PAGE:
Changing the natural history of diabetic neuropathy: incidence of ulcer/amputation in the contralateral limb of patients with a unilateral nerve decompression procedure

Ann Plast Surg. 2004 Dec;53(6):517-22. doi: 10.1097/


The natural history of diabetes neuropathy is progressive and irreversible loss of sensibility in the feet, leading to ulceration and/or amputation in 15% of patients. The prevalence of neuropathy is more than 50% in those who have been diabetic for 20 years. Decompression of the tibial and peroneal nerves in those with diabetic neuropathy improves sensation in 70% of patients. The impact of this surgery on the development of ulcers and amputations in both the operated and the contralateral, nonoperated limb was evaluated in a retrospective analysis of 50 patients with diabetes a mean of 4.5 years (range, 2-7 years) from the date of surgery. No ulcers or amputations occurred in the index limb of these patients. In contrast, there were 12 ulcers and 3 amputations in 15 different patients in contralateral limbs. This difference was significant at P < 0.001. It is concluded that decompression of lower extremity nerves in diabetic neuropathy changes the natural history of this disease, representing a paradigm shift in health care costs.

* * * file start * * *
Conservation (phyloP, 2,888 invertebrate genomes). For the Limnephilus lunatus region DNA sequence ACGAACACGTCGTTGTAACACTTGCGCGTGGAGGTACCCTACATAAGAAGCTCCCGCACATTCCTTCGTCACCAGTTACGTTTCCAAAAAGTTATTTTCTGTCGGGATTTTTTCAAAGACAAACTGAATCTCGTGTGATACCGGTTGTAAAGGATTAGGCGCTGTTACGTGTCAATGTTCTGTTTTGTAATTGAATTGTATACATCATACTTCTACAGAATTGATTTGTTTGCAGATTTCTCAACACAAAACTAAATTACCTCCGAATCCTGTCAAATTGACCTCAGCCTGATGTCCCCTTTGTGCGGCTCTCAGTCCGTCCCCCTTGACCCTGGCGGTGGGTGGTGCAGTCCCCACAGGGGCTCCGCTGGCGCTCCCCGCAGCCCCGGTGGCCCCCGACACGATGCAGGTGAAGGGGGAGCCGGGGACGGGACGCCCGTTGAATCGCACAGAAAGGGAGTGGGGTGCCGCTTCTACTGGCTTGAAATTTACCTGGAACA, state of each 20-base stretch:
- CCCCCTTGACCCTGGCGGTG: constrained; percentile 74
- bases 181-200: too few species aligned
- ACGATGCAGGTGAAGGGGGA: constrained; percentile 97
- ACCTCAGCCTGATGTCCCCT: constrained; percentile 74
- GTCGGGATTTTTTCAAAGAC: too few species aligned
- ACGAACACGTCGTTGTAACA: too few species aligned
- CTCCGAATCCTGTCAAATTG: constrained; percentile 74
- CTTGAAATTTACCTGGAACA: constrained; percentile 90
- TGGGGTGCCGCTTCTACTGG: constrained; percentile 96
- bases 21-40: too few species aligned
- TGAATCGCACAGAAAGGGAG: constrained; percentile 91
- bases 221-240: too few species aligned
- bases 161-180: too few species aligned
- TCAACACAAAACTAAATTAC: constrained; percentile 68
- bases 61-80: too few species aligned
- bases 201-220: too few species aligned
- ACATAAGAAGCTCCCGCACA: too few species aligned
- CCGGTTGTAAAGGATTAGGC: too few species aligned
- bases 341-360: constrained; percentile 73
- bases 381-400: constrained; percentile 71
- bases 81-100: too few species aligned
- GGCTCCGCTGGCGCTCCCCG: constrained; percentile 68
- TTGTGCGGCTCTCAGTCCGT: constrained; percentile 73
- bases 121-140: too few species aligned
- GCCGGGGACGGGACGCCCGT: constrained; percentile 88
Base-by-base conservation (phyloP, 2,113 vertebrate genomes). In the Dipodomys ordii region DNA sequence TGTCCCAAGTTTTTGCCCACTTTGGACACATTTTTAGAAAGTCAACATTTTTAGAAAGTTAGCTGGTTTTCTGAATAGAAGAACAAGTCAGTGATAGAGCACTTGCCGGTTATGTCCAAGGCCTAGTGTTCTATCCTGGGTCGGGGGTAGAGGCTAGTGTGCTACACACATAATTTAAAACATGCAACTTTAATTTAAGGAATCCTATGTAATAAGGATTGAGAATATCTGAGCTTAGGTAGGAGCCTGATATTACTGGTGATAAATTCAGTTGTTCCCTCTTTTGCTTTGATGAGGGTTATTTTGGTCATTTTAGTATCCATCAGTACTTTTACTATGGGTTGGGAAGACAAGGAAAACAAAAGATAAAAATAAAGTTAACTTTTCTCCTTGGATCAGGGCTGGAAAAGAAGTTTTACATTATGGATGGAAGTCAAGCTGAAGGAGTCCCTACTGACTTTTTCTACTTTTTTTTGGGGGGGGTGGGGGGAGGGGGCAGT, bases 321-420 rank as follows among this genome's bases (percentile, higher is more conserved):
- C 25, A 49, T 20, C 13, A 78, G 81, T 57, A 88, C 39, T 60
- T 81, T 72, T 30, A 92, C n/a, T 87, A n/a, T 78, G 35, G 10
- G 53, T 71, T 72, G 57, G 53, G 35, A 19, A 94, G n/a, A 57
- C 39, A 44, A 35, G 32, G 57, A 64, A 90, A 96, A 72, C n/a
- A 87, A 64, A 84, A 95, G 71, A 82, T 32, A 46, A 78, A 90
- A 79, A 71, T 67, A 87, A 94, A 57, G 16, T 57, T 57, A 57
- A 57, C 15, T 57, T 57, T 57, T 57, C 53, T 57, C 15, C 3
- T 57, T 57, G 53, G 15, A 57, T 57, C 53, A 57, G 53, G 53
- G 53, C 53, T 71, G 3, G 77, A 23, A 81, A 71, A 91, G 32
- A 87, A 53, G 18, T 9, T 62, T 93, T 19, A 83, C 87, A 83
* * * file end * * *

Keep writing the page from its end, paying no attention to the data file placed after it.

MeSH terms

  • Amputation / statistics & numerical data*
  • Decompression, Surgical / statistics & numerical data*
  • Diabetes Mellitus, Type 1 / complications*
  • Diabetes Mellitus, Type 1 / epidemiology
  • Diabetes Mellitus, Type 2 / complications*
  • Diabetes Mellitus, Type 2 / epidemiology
  • Diabetic Foot / epidemiology
  • Diabetic Foot / etiology*
  • Humans
  • Retrospective Studies
  • Risk Factors
  • Sensation
  • Time Factors
  • Treatment Outcome